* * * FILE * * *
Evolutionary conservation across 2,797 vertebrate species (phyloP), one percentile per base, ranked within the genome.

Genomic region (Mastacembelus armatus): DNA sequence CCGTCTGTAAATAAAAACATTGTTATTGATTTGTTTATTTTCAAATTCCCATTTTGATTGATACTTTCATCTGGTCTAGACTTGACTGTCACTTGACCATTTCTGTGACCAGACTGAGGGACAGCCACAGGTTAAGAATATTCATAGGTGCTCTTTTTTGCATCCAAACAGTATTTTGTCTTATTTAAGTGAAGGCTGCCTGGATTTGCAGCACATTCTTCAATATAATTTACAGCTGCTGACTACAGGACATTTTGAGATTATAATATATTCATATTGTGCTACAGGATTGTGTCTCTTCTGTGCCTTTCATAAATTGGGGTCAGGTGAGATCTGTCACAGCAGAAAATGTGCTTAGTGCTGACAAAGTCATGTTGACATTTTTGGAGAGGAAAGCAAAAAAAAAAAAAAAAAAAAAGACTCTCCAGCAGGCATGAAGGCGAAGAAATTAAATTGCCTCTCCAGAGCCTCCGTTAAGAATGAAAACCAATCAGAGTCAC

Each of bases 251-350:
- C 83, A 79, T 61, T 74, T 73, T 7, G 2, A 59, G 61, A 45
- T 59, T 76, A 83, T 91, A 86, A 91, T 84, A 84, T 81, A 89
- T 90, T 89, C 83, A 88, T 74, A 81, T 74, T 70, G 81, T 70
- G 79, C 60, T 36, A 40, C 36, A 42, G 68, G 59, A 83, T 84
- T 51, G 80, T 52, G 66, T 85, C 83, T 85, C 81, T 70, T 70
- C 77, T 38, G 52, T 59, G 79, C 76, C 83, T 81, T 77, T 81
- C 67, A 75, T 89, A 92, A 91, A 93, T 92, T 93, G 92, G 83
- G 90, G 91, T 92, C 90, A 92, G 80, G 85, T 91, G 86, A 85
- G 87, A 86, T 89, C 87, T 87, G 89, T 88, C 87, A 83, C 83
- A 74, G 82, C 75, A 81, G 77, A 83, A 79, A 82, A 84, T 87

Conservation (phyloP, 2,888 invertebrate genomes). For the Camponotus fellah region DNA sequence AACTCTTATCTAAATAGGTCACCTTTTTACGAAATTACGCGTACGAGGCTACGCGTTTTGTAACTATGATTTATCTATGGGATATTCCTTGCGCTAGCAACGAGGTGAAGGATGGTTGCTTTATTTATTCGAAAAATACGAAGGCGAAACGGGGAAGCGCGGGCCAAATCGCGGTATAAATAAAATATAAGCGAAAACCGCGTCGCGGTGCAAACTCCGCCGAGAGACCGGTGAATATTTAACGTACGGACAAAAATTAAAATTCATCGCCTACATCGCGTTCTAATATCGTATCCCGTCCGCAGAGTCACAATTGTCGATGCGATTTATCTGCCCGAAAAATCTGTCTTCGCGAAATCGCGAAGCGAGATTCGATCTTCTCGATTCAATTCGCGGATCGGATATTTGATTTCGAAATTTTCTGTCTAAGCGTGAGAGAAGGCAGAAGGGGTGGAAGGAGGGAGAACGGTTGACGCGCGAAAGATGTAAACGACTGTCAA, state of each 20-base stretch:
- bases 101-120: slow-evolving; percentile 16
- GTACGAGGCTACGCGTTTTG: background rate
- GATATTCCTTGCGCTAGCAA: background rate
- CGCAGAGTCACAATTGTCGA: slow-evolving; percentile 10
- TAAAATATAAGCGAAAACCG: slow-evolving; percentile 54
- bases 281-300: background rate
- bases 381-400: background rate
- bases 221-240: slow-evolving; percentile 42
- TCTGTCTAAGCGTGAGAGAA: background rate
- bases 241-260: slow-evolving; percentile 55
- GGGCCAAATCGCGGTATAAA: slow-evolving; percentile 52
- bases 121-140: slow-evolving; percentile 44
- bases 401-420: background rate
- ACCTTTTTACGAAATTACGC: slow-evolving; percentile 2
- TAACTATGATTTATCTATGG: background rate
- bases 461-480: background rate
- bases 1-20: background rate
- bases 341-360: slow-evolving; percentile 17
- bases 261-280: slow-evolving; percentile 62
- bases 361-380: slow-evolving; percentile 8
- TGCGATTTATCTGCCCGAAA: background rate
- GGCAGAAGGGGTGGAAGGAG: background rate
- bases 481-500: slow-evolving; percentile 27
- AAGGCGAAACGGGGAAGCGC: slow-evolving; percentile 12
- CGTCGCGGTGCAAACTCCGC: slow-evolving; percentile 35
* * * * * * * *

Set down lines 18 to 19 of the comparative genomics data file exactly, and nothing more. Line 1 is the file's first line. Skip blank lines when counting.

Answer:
- CGCAGAGTCACAATTGTCGA: slow-evolving; percentile 10
- TAAAATATAAGCGAAAACCG: slow-evolving; percentile 54